Lingering fears still impact travel industry

Travelling was once an exciting opportunity but now has an element of fear, and these concerns in the post-covid world are continuing to threaten the tourism industry. 

Traveling close to home can keep the tourism industry afloat while people gain more confidence to holiday further afield. Photo: Jena Carr 

During the covid pandemic, lockdowns and stay-at-home orders restricted the possibility of travel. 

In the latest release from the Australian Bureau of Statistics on overseas arrivals and departures within Australia, January 2022 results show a 92.6 per cent decrease in short-term visitor trips from January 2019. 

General manager of Great Ocean Road Regional Travel, Liz Price, said people fear getting stuck in another country. 

“Part of the challenge to people’s confidence has been ‘I don’t wanna travel and be caught interstate or be caught away from home and unable to get home and get back to my life’,” she said. 

With restrictions starting to relax, airlines are opening up to international and domestic visitors again. 

“There’s parts of the region that really did rely heavily on international visitation but are very keen to have the domestic visitors back. So we really welcome back into the region and encourage people to explore,” Ms Price said.  

As the most visited part of the Victorian region outside Melbourne, the Great Ocean Road is slowly recovering from a lack of travellers.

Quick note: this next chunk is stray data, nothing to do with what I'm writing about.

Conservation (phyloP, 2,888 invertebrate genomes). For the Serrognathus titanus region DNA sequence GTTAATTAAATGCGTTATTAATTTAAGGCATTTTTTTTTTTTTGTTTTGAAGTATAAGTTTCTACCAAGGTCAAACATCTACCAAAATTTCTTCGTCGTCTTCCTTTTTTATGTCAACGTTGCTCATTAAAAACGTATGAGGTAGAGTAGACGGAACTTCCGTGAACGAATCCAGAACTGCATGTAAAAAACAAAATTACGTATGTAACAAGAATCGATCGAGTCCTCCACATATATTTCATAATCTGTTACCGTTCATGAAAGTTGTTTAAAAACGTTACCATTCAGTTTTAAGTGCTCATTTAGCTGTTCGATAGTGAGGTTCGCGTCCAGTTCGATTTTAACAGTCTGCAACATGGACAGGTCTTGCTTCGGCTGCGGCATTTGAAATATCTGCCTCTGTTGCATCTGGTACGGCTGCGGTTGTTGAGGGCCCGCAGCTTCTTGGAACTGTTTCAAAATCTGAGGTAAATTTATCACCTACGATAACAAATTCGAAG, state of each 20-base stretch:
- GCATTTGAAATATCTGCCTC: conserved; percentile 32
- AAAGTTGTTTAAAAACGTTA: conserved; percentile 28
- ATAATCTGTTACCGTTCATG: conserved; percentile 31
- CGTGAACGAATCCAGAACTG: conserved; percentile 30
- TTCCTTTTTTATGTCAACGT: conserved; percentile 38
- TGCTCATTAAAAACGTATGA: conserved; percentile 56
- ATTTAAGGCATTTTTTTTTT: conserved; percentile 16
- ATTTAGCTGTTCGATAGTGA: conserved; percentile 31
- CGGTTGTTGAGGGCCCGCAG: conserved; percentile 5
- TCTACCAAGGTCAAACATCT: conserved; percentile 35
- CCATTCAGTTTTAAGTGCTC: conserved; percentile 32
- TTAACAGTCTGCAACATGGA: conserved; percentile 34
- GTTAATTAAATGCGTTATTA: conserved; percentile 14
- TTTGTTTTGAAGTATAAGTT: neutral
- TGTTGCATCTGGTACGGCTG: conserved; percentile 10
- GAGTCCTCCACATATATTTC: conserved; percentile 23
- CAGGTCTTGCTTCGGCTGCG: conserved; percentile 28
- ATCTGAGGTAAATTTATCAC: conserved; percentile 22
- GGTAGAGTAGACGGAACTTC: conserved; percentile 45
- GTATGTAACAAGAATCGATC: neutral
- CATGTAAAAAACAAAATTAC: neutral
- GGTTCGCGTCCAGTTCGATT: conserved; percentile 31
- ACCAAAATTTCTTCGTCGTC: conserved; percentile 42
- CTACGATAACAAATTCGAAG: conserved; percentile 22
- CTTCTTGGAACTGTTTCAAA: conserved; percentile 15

“We normally get about 900,000 international day trippers and about 275,000 international overnight visitors. So of course, with the borders having been closed, that market has gone completely. We’re only slowly starting to see the return from interstate visitors,” Ms Price said.  

Haley Woods, the founder of Girls LOVE Travel, is a nomadic traveller from America. The travel-based Facebook group is open for girls of any age to discuss plans or concerns regarding trips they are planning.  

Ms Woods said one of the biggest concerns people were experiencing was the inability to escape covid in a confined space as social distancing is not always possible.  

“I think a big fear is being on the plane itself and what’s going on with regards to covid and the mask mandates,” she said. 

With all the added measures of travelling in the post-covid world, Ms Woods longs for the days of being able to travel on short notice. 

“There’s so many things to think about now, and I can’t just get on a plane and go gallivant. I’m really hoping that one day we can go back to some more of the spontaneity of travel,” she said. 

According to the Australian Government Department of Health, plane passengers must be able to produce their proof of vaccination. They must also test negative for Covid-19 no more than 24 hours before the flight’s departure time. 

With these new measures in place, travellers are encouraged to allow extra time within their travel plans. 

“I do believe that this is the time that people should try and make their plans with the potential that something could (have to) adjust,” Ms Woods said.  

To help remove some travel-related fears, Visit Victoria has created a new campaign to bring visitors back to the region. The ‘Stay close, go further’ campaign aims to entice Victorians to explore new parts of the state.

The Great Ocean Road is the latest destination to be focused on by the campaign, something Ms Price finds exciting. 

“There’s so many amazing places, and I think that’s our job to do now is make sure people … get to see the amazing other things that are there that can make it an absolutely memorable, revitalising trip,” she said. 

For now, domestic visits are a way for people to get back into travelling and build up the confidence to explore further afield. 

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